1. What does the Devil look like? Scripture portrays Lucifer as a snake (Genesis 1-2), seducing Eve, who in turn seduced Adam to choose themselves over God. I have never seen the Devil in person, but I have felt and seen the effects of evil. One of the best representations of the Devil is the choreography by Bob Fosse in the movie, The Little Prince. I watched it three times, once for the choreography, once time for the words (these words are important) and the third time to sit back and enjoy the whole movie as I try to see how it fits into my view of reality as a Lay Cistercian.

2. What is the nature of the Devil? I know, this sounds esoteric, but bear with me. Think about this. There are three natures that correspond to the three universes of reality (physical, mental, and spiritual.)

The physical universe has animal nature plus humans, the mental universe has only human nature, the spiritual universe has only God with humans admitted as adopted sons or daughters. These three natures are separate, as are the three universes. Humans are not divine in nature. Animals and humans share the same animal nature, which is why, when we act like an animal, we are not acting our nature, and that is sinful (missing the mark of being human). Genesis, that archetypal story of human nature, details how humans are not animals. God made humans last of all, to be caretakers of his garden. Into the garden (reality) comes the Devil, as a snake. The Devil is not God, nor Adam or Eve. Whereas God is seen as a human being (anthropomorphic), He is still of divine nature and Adam and Eve are human nature. Where does that leave Satan? He is an animal nature (snake). When he tempts Adam and Eve, he wants them to be like him (animal nature) and not human nature. Why should any of this matter to anyone? All these movies and television shows, such as Lucifer, have messed up who Satan really is. Here is the point: Satan is not God’s equal as light is the opposite of darkness. Stan or Lucifer is a fallen angel, one of the Archangels along with Michael, Raphael, and Gabriel. God made Lucifer. Lucifer did not make God or is he equal to God. That is what he wants you to believe.

3. Lucifer and Adam made similar choices. God made all the angels with reason and free will. If it were not so, Lucifer could not or would have made the choice to be God. There are consequences to all our choices, both good and bad. Lucifer wanted to be like God. He chose his own will instead of serving the will of God. Why is that so bad? One reason may be found in the fact that we are made for Heaven (Garden of Eden) and our prototypes (Adam and Eve) did not pass the test, just like Lucifer. That temptation is the same one the Devil used on Adam and Eve in the Garden of Eden. There were consequences to that choice of evil, disguised as something good. We lost access to Heaven until someone could come and redeem us. The Hebrew word for redeem is Gaal. It means a kinsman buys back that which was pawned away. Do you know who the kinsman is who redeemed us from our collective sin? Jesus. Think about it. Jesus of Nazareth became human (Philippians 2:5-12) so He could be our kinsman. We have the opportunity to be adopted sons and daughters of the Father.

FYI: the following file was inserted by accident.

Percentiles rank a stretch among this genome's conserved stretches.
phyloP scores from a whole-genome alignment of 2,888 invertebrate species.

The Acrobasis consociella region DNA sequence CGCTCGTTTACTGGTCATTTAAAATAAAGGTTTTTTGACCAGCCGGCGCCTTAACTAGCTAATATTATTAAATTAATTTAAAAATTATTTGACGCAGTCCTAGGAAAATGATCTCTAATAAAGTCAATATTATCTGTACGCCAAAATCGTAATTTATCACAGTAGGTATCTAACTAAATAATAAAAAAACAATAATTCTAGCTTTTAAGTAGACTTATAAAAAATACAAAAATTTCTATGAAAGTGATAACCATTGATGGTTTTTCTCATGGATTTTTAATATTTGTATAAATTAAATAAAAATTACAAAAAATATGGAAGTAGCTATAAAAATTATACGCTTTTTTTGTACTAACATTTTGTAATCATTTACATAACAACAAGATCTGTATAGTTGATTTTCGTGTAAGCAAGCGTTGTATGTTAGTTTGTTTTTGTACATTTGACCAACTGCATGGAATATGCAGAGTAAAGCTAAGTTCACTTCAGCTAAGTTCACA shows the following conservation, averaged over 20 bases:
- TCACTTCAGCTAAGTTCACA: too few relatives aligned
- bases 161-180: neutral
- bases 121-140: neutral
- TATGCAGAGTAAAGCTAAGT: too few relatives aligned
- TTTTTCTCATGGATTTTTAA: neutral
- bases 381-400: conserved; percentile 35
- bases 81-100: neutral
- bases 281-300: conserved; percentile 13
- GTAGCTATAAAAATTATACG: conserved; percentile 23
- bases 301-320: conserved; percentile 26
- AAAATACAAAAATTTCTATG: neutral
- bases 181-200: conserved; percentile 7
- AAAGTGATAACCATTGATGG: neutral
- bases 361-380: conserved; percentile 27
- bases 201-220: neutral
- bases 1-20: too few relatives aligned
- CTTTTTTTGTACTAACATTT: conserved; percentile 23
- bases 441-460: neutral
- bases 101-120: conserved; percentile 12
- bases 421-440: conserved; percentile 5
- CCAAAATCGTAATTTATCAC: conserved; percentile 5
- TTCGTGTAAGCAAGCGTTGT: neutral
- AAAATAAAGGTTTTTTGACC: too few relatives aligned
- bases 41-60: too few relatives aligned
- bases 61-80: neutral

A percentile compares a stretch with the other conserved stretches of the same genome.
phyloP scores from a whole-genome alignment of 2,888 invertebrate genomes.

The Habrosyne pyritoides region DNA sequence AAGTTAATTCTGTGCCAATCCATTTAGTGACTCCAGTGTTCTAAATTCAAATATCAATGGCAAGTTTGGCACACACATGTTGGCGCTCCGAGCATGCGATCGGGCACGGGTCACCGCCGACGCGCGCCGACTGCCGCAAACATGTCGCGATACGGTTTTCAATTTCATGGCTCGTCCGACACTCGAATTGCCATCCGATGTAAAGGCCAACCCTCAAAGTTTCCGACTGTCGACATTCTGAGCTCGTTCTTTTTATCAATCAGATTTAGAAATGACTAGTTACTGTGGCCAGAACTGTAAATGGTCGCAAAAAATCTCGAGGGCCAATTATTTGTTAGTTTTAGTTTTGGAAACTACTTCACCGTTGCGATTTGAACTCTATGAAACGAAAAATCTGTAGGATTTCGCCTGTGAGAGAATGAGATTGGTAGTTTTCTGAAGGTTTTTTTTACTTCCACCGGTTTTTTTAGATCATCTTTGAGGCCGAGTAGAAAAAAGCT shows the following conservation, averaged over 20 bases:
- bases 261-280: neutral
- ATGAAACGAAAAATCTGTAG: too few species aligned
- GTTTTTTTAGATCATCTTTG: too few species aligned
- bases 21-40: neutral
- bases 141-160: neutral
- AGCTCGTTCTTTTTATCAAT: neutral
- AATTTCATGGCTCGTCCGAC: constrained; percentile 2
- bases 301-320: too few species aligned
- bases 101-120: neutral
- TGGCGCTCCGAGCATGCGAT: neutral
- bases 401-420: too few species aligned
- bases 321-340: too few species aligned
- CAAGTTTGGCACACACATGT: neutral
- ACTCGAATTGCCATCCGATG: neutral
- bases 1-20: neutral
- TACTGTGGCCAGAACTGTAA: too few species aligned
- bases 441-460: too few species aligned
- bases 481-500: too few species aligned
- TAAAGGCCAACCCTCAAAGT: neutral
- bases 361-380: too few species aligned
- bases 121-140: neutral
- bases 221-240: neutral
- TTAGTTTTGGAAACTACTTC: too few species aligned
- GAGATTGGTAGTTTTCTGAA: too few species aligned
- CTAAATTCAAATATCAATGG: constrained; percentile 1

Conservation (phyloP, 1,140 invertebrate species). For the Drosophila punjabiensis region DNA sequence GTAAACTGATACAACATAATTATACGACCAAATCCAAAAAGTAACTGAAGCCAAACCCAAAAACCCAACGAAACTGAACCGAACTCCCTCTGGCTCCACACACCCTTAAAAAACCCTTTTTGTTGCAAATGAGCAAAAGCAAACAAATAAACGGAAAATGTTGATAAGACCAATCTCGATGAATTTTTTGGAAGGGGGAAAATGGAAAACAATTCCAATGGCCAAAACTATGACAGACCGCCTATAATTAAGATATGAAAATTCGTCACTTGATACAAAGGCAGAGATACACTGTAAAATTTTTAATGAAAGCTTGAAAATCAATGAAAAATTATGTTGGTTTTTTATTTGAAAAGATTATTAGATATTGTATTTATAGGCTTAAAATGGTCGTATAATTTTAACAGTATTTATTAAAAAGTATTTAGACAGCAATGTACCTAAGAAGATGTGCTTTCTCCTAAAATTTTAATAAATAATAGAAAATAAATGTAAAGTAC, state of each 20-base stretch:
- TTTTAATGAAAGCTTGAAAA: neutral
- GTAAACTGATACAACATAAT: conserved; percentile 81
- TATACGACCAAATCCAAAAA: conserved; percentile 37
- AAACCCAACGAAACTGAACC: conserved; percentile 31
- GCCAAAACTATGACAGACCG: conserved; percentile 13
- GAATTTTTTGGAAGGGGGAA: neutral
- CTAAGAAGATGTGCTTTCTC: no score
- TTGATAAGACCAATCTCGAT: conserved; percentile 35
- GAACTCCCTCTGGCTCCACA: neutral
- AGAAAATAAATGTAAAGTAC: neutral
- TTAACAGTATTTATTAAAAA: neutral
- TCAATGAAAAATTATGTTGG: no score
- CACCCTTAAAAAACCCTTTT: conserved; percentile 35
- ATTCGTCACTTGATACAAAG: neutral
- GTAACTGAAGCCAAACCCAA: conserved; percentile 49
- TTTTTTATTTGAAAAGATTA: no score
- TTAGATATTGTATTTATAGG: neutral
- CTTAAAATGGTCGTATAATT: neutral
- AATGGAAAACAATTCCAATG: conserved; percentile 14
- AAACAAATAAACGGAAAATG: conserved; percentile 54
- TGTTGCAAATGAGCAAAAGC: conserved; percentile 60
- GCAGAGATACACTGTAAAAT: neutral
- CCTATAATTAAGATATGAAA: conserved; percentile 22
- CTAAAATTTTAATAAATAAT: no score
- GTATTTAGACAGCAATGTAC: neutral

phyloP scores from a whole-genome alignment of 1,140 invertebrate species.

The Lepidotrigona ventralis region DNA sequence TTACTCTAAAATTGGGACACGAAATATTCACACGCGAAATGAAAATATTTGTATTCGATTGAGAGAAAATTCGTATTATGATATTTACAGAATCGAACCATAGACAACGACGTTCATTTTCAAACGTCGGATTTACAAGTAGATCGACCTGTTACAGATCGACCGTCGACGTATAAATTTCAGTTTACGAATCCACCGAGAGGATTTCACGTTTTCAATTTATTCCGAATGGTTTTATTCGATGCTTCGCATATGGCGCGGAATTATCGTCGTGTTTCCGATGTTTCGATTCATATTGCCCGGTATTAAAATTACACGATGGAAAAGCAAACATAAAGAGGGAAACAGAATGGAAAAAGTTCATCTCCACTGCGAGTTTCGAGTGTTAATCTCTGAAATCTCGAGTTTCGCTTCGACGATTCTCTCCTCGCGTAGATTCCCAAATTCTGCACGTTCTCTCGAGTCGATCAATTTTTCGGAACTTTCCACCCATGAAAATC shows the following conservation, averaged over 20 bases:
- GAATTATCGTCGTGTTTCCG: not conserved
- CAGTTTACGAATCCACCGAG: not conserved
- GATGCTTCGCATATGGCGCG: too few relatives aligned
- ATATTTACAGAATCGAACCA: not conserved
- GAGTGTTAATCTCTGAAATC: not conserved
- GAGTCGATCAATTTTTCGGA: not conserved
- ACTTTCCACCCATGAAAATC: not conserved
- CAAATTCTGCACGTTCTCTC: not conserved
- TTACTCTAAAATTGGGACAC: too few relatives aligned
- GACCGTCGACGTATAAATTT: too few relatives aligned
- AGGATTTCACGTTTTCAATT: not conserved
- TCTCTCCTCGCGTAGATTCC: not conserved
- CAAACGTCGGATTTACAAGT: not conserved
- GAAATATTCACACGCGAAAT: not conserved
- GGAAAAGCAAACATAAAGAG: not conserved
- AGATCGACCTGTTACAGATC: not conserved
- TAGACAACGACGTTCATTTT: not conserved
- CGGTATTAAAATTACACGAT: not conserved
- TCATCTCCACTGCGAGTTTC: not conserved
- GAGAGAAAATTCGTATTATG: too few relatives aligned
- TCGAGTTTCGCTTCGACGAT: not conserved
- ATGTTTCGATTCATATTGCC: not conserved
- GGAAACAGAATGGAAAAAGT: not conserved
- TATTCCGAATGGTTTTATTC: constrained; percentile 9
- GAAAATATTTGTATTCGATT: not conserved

Read what New Advent has to say about the Devil. I quote this in its entirety so that you will get the flavor of the text and also use New Advent as a primary resource. You will find excellent Scriptural references with New Advent.

“As may be gathered from the language of the Lateran definition, the Devil and the other demons are but a part of the angelic creation, and their natural powers do not differ from those of the angels who remained faithful. Like the other angels, they are pure spiritual beings without any body, and in their original state they are endowed with supernatural grace and placed in a condition of probation. It was only by their fall that they became devils. This was before the sin of our first parents, since this sin itself is ascribed to the instigation of the Devil: “By the envy of the Devil, death came into the world” (Wisdom 2:24). Yet it is remarkable that for an account of the fall of the angels we must turn to the last book of the Bible. For as such we may regard the vision in the Apocalypse, albeit the picture of the past is blended with prophecies of what shall be in the future:

And there was a great battle in heavenMichael and his angels fought with the dragon, and the dragon fought and his angels: and they prevailed not, neither was their place found any more in heaven. And that great dragon was cast out, that old serpent, who is called the devil and Satan, who seduceth the whole world; and he was cast unto the earth, and his angels were thrown down with him. (Apocalypse 12:7-9)

To this may be added the words of St. Jude: “And the angels who kept not their principality, but forsook their own habitation, he hath reserved under darkness in everlasting chains, unto the judgment of the great day” (Jude 1:6; cf. 2 Peter 2:4).

In the Old Testament we have a brief reference to the Fall in Job 4:18: “In his angels he found wickedness“. But to this must be added the two classic texts in the prophets:

How art thou fallen from heaven, O Lucifer, who didst rise in the morning? how art thou fallen to the earth, that didst wound the nations? And thou saidst in thy heart: I will ascend into heaven, I will exalt my throne above the stars of God, I will sit in the mountain of the covenant, in the sides of the north. I will ascend above the height of the clouds, I will be like the most High. But yet thou shalt be brought down to hell, into the depth of the pit. (Isaiah 14:12-15)”